30 Days with SQL Server Parallel Data Warehouse (PDW)

For those of you who read my blog (including Mark's excellent content), you have probably noticed how I discuss alot of varied topics on DW/BI. Like most people, my blog is a reflection of personal day-to-day work life which necessitates me wearing alot of hats. One day I may be helping sales diagnose a new customer's business intelligence needs and the next I am creating a PowerPivot dashboard (that was today's work).

Somehow via the new XBOX 360s we gave the kids over the holidays NETFLIX is now available (hmm) and on one recent evening I watched a show called '30 Days'. The general idea behind the show is to place people into a foreign situation for thrity days and observe how he or she adjusts to the new dynamic. You can find out more about '30 Days' over at Wikipedia  http://en.wikipedia.org/wiki/30_Days_(TV_series). So here I am watching this show and poof an idea (scary).

One of our customers is interested in evaluating SQL Server PDW for an upcoming data warehouse initiative. SQL Server PDW was officially released in November last year ( http://www.microsoft.com/Presspass/press/2010/nov10/11-09PASS10PR.mspx) and is a result of the prior Microsoft DATAllegro acquisition ( http://www.microsoft.com/presspass/press/2008/jul08/07-24datawarehousingpr.mspx). Since that time additional Microsoft/HP DW/BI appliances have come onto the market but the general premise behind all of them is the same: to remove inefficiencies in the initialization of hardware and software solutions using optimal SMP and MPP configurations for the DW/BI workload.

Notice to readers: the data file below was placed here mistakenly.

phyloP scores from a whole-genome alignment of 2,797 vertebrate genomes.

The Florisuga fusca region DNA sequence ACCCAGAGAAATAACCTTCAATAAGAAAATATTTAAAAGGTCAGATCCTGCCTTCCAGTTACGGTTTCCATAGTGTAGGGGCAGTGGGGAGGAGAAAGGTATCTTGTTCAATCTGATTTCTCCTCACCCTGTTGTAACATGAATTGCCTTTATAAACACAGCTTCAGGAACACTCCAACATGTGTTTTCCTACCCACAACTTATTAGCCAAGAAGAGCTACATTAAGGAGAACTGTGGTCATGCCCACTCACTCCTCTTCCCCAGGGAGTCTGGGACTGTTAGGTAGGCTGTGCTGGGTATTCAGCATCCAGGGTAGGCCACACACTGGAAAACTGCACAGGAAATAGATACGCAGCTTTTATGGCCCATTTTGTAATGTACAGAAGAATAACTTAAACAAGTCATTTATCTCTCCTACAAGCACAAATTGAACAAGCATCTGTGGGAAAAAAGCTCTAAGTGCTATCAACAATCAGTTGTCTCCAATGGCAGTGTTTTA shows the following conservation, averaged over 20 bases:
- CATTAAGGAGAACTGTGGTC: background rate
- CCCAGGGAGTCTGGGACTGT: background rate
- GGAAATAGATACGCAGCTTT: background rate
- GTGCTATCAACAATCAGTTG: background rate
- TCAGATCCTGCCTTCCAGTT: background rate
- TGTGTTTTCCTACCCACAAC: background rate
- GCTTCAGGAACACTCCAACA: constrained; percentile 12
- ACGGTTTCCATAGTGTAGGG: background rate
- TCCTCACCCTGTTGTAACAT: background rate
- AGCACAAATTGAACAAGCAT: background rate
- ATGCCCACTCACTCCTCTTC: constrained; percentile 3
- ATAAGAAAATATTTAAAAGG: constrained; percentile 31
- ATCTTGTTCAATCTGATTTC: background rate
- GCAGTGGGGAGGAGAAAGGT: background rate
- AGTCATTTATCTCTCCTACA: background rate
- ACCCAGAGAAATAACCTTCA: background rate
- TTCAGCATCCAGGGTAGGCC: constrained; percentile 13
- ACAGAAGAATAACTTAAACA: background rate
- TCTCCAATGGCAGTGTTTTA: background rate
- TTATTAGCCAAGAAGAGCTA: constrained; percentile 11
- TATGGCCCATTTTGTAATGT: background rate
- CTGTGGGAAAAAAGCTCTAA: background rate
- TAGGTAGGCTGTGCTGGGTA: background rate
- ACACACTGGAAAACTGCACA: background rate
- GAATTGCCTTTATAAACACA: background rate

Like most of you, I have never worked with SQL Server PDW before and thus its somewhat of a foreign environment to me. I am being given 30 days to learn PDW from the MSFT team while working with them to prepare the PDW POC for the customer's final evaluation. Several meetings with the customer have occured resulting in us, the customer, and Microsoft feeling that PDW is the right solution for their needs.

[overview of PDW]

It is my intention to provide you with valuable insights into how PDW works including tips-and-tricks beyond the formalized material you might find elsewhere. For the first week I will not have direct PDW access, however I'll share things with you I've picked up from the Microsoft team up to this point. If you have questions on SQL Server PDW that I'm not addressing directly please drop me a line. If I don't know the answer (which is quite possible) I'll do my best to get the answer for you.

Thanks for Reading

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What's SQL Server BI Blog?

Derek Comingore’s, Mark Kromer's, and Jen Underwood's candid look at SQL Server’s Business Intelligence features.

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Mark Kromer

Mark Kromer has been a technical product manager & solution architect in business intelligence, data warheouse and Big Data world for over 20 years for Microsoft, Oracle and AT&T, currently...

Jen Underwood

  Jen Underwood, Microsoft Sr. Program Manager, has almost 20 years of experience in data warehousing, business intelligence, and predictive analytics. She was formerly a Microsoft Business...
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